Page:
The recent Costa Mesa Motor Inn's hearing before the Planning Commission regarding long-term stays vindicates the mayor's common-sense approach to our motel dilemma.
An unsettling, two-hour presentation amply demonstrated that motels originally designed for overnight guests are not suited for other purposes. Evidence of roach infestation, hoarding, fire hazards and pervasive unsanitary and unsafe conditions proves that the Motor Inn is unsuitable for long-term tenants. The hearing also showed that enforcement works. Motel owners will behave when faced with the threat of fines and enforcement.
In March 2013, various agencies inspected 14 rooms of the Motor Inn. Five were immediately closed because of roach infestation. Having provided 4½ months' notice, the city inspected an additional 209 rooms in August and discovered 490 more violations, resulting in unprecedented fines of more than $40,000, later reduced to about half after many problems were fixed.
The new council majority that championed this enforcement approach served notice that Costa Mesa would no longer tolerate motel owners risking tenants' health and burdening the city financially with excessive service calls.
Yet, this effective and historically proven "broken window" approach to enforcement was met with fierce opposition by affordable-housing advocates and our city's committed left. Such an approach would create refugee families, they predicted. They further argued that motel crime would actually increase because of the fear of a fine for calling the police when needed.
There are no reports of displaced refugee families, and motel crime hasn't increased. Instead, service calls have plummeted. Testimony from the Motor Inn's representative explains why. Against the threat of fines for excessive service calls, the Motor Inn chose to install a security system that tracked those on the premises. Overall, motel nuisance calls have dropped 51%, and calls to police have dropped 15% from last year.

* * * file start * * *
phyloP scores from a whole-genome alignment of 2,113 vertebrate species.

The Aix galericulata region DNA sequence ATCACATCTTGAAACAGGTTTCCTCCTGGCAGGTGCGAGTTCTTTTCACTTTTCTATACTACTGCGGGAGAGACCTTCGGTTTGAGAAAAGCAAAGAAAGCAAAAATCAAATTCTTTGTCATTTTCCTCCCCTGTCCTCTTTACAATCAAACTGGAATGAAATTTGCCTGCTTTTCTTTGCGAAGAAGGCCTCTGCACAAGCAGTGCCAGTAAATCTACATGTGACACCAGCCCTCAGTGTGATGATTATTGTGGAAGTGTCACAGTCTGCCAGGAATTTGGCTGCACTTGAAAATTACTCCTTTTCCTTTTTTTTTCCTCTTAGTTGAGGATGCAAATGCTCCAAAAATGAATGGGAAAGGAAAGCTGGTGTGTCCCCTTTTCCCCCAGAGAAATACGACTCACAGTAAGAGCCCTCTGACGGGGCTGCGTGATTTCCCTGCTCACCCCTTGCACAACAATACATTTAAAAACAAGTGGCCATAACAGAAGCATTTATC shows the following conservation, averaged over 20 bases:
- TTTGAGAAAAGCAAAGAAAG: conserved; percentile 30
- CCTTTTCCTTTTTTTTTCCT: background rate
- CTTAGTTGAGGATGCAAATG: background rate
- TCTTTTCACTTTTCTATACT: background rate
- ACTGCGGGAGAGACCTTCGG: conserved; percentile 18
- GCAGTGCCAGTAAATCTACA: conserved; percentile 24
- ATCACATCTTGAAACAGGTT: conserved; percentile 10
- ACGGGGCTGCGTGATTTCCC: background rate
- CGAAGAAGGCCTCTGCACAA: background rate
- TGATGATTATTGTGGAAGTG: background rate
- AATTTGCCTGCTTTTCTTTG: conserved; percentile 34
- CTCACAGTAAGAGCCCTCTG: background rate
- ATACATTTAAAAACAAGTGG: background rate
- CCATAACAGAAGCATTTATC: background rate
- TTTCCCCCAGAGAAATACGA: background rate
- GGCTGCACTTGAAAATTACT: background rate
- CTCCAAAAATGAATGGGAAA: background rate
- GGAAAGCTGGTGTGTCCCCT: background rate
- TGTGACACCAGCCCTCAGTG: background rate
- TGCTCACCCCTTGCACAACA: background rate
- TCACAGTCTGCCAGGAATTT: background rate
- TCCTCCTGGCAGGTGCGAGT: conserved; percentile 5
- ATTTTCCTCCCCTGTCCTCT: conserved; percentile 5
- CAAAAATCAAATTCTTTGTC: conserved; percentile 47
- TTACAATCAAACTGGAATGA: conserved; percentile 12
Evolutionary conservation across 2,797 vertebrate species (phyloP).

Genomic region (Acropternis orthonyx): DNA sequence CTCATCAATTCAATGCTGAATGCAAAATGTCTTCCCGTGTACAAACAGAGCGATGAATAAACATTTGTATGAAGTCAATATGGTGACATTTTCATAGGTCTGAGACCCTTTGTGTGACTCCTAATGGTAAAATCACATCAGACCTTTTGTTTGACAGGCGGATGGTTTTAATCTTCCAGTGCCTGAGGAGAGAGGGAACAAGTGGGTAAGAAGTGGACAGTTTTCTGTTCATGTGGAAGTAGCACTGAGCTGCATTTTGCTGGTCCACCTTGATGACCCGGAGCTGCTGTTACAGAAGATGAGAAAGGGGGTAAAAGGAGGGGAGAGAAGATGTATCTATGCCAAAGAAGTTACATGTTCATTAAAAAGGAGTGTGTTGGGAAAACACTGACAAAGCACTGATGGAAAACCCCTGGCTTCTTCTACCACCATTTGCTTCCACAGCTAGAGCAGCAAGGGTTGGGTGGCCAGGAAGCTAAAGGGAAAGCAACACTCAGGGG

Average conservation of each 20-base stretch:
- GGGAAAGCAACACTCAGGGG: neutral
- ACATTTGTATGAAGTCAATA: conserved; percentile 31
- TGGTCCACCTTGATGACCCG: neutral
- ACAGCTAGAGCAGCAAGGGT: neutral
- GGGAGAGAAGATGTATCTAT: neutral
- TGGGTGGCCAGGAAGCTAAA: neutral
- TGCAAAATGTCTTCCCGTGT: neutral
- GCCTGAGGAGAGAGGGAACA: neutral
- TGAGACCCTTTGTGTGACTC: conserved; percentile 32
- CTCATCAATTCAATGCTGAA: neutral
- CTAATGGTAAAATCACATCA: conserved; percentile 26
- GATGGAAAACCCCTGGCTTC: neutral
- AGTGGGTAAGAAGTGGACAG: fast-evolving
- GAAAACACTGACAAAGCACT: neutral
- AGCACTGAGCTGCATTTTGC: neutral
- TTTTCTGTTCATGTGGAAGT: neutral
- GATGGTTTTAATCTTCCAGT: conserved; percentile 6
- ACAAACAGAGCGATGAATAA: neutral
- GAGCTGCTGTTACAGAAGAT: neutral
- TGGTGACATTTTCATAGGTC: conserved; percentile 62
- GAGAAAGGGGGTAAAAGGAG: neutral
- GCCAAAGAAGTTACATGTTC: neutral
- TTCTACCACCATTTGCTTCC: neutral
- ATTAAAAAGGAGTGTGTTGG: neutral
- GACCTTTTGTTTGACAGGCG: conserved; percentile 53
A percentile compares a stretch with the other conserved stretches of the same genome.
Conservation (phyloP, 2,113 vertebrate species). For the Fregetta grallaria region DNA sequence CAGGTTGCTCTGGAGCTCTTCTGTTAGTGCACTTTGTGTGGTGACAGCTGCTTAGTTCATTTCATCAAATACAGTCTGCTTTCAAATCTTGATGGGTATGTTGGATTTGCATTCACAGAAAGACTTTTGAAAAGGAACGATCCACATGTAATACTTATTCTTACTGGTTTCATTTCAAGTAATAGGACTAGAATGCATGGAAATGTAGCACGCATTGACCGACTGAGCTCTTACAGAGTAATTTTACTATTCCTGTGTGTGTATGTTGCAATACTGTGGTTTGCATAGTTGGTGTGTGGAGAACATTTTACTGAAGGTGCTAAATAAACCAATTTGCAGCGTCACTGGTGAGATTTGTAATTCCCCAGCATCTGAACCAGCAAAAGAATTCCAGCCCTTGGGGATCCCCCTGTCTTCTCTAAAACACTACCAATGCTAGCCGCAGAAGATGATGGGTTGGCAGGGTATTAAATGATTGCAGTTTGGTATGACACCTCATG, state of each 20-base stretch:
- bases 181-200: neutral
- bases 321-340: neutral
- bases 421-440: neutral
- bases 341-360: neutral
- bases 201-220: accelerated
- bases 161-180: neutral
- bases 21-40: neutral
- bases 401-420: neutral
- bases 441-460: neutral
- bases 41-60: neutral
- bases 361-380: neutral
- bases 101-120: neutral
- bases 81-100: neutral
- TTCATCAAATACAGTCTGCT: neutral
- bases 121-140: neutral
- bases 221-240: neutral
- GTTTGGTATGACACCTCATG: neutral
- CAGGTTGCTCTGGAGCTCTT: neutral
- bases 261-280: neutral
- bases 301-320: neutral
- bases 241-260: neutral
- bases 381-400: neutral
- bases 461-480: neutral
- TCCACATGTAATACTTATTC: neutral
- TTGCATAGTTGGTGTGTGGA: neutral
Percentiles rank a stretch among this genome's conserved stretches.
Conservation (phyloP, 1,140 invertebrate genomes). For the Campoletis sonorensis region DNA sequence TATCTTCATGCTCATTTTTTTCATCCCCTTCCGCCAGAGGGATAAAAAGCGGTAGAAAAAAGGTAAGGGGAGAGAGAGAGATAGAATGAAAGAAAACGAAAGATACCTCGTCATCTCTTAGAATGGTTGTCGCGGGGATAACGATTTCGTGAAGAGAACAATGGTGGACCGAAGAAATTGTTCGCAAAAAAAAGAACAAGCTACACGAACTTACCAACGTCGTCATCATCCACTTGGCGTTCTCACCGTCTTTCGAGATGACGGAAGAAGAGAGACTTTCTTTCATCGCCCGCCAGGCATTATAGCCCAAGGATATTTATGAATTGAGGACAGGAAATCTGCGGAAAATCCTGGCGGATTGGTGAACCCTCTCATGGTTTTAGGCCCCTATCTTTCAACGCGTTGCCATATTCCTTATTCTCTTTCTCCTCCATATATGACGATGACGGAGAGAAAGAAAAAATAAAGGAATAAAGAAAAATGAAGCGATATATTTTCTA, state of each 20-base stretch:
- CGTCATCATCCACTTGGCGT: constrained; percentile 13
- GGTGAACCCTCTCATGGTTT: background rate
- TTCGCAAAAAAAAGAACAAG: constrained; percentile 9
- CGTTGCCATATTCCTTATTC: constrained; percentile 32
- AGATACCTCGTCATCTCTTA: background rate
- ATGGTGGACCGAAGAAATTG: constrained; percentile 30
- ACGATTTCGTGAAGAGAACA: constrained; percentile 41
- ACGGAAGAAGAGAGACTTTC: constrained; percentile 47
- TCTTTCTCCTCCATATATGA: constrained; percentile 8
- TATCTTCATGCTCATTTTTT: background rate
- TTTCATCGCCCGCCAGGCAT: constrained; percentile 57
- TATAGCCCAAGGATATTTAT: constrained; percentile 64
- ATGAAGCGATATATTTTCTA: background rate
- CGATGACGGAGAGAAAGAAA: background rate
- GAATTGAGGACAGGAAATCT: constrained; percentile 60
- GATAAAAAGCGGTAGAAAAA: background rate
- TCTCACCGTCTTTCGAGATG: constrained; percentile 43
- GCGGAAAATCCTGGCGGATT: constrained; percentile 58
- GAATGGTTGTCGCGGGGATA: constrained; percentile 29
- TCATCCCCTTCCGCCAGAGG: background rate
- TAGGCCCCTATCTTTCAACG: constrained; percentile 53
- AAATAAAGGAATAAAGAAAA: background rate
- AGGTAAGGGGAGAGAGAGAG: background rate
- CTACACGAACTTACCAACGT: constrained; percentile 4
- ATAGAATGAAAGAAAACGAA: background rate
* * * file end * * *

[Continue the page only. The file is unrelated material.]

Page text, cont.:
If this sounds familiar, it is. In 1995, a motel task force was formed to address code violations and crime. In 1999, the Planning Commission voted 4 to 1 to increase long-term occupancies for the Motor Inn, despite a Police Department recommendation against "additional long-term tenants until conditions improve drastically."
The mayor has said that such motels serve as magnets to those outside of our community. Rather than serving Costa Mesa's neediest, these motels serve the counties' transitory residents. Testimony from the Motor Inn's representative that 70% of the Inn's residents are not from Costa Mesa proves the mayor's point.
These improvements are a victory for common sense. Rewarding bad behavior leads to more bad behavior. Fearing no consequences, motel owners chose to save money at the expense of their tenants.
This coupled with the naive policy of promoting such rooms for purposes they are ill-suited for led to dangerous and unsanitary conditions, which after 20 years are only now being addressed with forward-thinking leadership that is making Costa Mesa a better and safer place to live.